Quick science lesson: You know when you add water to chia seeds and it forms into a gel? Well, that glob happens when H2O molecules layer upon each other, which is what forms that slimy substance. That slime is actually called “structured” or “gel” water, known by some experts as the fourth phase of water, as it exists in between solid and liquid. 

“It is in that form that’s found in nature, and it’s also in that form that’s found within our cells,” Cohen adds, which is precisely what makes the gel so hydrating. (Note: You can also find gel water in cucumber seeds, which is what makes them star hydrators, too.)

Chia seeds are also full of fiber, which is why they can absorb up to 10 to 12 times their weight in water. “The fiber is what really acts as a sponge,” Cohen notes. In fact, she tells us that her co-author, cultural anthropologist Gina Bria, suggested her mother (who was suffering from overt dehydration) put chia seeds in her orange juice every morning. “She never became dehydrated again, because it held onto the hydration better,” Cohen recounts. Of course, this is no clinical trial—just one person’s success story—but the science behind it makes sense.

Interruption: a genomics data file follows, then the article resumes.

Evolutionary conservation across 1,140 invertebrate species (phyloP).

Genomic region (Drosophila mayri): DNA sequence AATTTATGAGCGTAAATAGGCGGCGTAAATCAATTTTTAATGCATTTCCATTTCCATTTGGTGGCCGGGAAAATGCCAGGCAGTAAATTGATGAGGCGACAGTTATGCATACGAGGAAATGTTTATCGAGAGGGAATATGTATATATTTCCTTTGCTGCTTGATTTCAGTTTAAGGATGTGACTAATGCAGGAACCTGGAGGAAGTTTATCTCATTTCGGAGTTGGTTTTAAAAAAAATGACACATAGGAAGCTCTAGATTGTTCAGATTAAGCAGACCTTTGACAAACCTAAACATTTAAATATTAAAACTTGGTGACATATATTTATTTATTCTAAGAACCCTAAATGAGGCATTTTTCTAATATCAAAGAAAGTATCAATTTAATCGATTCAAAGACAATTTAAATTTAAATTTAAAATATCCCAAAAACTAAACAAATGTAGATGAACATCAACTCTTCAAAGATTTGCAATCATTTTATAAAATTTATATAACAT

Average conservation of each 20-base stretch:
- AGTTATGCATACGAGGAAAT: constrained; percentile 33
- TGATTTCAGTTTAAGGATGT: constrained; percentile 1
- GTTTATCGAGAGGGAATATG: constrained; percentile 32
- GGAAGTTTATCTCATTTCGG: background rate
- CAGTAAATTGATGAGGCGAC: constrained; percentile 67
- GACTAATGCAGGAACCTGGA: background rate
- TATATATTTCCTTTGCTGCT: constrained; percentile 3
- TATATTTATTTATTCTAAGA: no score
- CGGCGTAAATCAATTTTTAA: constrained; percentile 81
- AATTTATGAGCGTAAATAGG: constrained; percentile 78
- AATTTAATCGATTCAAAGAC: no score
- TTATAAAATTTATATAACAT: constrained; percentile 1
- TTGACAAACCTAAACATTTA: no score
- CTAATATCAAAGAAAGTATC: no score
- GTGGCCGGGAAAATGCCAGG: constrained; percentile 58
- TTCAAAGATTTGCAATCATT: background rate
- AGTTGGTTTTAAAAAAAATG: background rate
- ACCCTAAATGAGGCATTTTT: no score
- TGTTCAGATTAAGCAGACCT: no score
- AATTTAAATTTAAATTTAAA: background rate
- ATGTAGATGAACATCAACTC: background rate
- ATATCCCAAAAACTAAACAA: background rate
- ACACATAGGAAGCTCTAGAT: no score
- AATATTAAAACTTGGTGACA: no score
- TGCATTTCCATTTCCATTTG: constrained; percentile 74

There’s also some anthropological evidence at play here: The Tarahumara tribe of Mexico, known for their incredible endurance running skills, frequently drink chia seeds with their water, as award-winning journalist Christopher McDougall reported in his ethnographic work, Born To Run

“They would run these 50 mile marathons with chia seeds,” says Cohen, a beverage known as iskiate. “It’s the chia seeds that are holding on to that hydration much better than just plain bulk water alone,” she adds.